Developing a bruise after getting bit by a bug is from skin bleeding caused by a chemical the bug used while feeding, a stinger or a certain insect venom. When the skin bruises, it simply means that there has been a loss of oxygen to the skin cells, which is usually a result of a ruptured blood vessel beneath the surface.Continue Reading
Some insects, such as the common louse, chigoe fleas and bed bugs, are actually human parasites, which means that they feed on human blood. These pests latch onto or burrow into the skin as they breed and lay eggs. As these creepy crawlers derive nutrients at the host's expense, they sometimes leave bruises behind that swell on top of the skin.
As the wound begins to heal, the bruise often changes colors; this is part of the healing process and is totally normal. If the area around the bite is causing intense pain or abdominal cramps, see a doctor immediately in order to rule out complications from the bite. If the bruise around the bite increases in size and remains firm, it is possible that a hematoma has formed. A trip to the doctor may be required to drain it.Learn more about Insect & Animal Bites
To identify the insect responsible for a bite, one must be familiar with the appearance and symptoms of common bites, explains Everyday Health. If someone exhibits symptoms of a venomous bite, it is important to seek medical attention to confirm the source of the bite and receive proper treatment.Full Answer >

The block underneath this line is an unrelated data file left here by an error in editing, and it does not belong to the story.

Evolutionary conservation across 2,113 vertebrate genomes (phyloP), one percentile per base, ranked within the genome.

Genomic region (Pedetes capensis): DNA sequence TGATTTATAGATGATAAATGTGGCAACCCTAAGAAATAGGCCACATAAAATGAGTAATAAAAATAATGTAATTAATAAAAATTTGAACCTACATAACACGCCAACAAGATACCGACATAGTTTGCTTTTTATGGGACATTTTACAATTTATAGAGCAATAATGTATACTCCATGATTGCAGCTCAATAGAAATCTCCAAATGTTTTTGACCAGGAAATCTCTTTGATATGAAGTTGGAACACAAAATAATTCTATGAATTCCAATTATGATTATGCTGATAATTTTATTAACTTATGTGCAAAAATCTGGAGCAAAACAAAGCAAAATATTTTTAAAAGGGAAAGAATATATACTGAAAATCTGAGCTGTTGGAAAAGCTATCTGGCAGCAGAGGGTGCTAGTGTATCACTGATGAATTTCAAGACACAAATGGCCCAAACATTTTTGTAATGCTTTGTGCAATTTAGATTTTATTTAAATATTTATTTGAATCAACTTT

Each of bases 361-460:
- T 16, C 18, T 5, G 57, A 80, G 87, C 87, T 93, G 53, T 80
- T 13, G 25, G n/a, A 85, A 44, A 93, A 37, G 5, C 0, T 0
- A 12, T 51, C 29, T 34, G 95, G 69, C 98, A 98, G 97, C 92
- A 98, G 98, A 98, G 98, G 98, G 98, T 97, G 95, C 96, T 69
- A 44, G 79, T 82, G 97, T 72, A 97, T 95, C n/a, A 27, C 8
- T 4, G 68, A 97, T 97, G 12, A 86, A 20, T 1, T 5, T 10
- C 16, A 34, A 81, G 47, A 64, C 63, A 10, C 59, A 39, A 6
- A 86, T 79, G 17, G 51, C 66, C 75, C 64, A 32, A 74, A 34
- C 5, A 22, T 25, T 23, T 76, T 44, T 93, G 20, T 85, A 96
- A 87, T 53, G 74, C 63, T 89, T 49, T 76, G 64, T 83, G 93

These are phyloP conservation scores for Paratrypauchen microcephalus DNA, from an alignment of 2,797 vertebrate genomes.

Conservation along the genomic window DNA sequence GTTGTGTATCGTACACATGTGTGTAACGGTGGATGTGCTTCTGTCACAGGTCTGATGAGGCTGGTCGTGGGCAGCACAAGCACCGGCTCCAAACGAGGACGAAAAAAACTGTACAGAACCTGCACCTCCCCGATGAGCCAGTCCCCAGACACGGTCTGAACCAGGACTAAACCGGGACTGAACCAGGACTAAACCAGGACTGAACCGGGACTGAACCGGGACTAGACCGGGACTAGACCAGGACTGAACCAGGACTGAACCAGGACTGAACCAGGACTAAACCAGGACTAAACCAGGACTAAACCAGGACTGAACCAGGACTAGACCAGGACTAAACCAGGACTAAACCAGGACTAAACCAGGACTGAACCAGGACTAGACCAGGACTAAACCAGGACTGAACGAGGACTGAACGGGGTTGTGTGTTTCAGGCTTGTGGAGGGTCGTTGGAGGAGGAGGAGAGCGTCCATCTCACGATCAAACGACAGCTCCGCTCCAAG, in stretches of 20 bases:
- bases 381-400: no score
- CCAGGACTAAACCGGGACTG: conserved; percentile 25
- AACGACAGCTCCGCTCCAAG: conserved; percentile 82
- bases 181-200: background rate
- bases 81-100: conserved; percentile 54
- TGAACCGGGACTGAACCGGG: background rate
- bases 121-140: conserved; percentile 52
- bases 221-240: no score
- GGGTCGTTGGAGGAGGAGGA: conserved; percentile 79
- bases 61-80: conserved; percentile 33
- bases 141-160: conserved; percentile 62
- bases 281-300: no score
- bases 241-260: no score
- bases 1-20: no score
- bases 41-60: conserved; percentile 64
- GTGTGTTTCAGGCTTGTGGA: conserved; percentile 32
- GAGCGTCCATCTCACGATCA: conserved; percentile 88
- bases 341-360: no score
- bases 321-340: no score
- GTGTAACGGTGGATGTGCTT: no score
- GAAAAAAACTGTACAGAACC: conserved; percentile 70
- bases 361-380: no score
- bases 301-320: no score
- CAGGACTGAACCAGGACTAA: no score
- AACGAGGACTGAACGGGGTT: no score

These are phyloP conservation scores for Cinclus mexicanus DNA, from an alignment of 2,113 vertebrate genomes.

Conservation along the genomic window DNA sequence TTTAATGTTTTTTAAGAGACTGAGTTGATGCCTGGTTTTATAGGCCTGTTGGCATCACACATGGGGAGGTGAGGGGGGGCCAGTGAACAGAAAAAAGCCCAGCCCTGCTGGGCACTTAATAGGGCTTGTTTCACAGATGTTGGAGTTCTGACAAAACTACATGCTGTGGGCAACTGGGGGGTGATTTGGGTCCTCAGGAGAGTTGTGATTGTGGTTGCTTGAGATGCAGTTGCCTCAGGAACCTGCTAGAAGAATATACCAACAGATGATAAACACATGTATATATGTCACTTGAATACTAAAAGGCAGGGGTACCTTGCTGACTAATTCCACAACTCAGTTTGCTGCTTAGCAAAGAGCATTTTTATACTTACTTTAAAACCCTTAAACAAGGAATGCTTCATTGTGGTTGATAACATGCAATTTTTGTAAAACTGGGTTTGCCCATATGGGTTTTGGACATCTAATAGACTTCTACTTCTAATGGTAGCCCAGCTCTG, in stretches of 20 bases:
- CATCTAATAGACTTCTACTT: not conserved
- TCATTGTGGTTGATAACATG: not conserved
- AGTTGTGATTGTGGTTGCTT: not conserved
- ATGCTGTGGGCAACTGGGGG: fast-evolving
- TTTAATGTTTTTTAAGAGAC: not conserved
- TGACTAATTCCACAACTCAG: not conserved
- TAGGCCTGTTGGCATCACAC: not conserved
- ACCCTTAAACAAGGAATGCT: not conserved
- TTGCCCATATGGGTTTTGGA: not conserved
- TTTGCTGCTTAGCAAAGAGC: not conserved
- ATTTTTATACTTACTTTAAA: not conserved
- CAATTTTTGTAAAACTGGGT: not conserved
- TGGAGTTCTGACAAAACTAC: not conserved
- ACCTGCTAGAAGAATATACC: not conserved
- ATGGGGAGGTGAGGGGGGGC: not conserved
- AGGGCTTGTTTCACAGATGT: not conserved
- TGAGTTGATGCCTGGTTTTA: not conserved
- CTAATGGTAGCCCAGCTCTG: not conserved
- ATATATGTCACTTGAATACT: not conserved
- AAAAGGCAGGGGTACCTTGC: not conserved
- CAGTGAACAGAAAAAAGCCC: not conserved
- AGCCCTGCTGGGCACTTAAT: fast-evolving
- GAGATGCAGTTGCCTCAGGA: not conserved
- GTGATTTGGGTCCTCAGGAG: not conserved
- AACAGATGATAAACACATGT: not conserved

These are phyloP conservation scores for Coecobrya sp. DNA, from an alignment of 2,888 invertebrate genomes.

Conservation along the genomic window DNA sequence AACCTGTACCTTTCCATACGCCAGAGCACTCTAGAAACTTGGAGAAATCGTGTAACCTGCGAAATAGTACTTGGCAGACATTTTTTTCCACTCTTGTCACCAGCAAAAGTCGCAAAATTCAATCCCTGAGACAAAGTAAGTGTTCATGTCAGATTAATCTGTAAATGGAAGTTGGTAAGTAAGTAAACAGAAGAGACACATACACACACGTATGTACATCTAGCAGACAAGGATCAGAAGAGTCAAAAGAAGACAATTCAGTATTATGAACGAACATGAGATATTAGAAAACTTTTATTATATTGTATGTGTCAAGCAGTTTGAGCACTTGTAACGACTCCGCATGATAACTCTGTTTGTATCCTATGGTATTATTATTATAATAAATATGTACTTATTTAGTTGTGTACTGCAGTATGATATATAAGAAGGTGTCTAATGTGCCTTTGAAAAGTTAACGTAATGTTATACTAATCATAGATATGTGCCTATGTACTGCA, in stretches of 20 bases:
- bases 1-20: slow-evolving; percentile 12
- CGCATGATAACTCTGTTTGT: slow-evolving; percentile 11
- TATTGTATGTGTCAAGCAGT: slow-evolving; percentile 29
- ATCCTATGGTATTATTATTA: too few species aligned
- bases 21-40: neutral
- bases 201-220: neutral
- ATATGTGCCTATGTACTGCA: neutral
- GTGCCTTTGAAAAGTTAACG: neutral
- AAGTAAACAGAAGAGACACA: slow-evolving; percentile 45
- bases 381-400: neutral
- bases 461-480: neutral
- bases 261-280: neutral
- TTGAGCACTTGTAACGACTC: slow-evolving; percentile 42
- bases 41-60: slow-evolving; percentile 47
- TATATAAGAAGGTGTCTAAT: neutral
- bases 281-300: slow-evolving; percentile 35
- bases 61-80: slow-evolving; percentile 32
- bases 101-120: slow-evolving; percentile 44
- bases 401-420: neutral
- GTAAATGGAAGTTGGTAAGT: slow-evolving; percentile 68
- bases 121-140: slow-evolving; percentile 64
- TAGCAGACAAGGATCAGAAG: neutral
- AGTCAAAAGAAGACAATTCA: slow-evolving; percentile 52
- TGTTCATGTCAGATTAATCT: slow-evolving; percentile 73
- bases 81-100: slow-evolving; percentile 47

Individuals who are bitten by a household cockroach, which is an insect, should treat the bite area by washing with water and soap and placing an ice pack or cold compress on the bite for at least 10 minutes to reduce swelling and pain, suggests Healthline. The bite should be treated with a paste of baking soda and water, calamine lotion or an antihistamine cream several times each day to reduce pain and itching.Full Answer >
The best remedy for bug bites is to apply an ice pack to the bite or sting for 15 minutes every hour for six hours to decrease swelling, reports WebMD. In addition, non-prescription drugs may be used to relieve the symptoms.Full Answer >
A bite with a red circle around it may be from a tick that's carrying the bacteria that causes Lyme disease, according to WebMD. The red circle appears approximately one month after the bite and often resembles a bull's-eye. There may be one or more red rings, advises Everyday Health.Full Answer >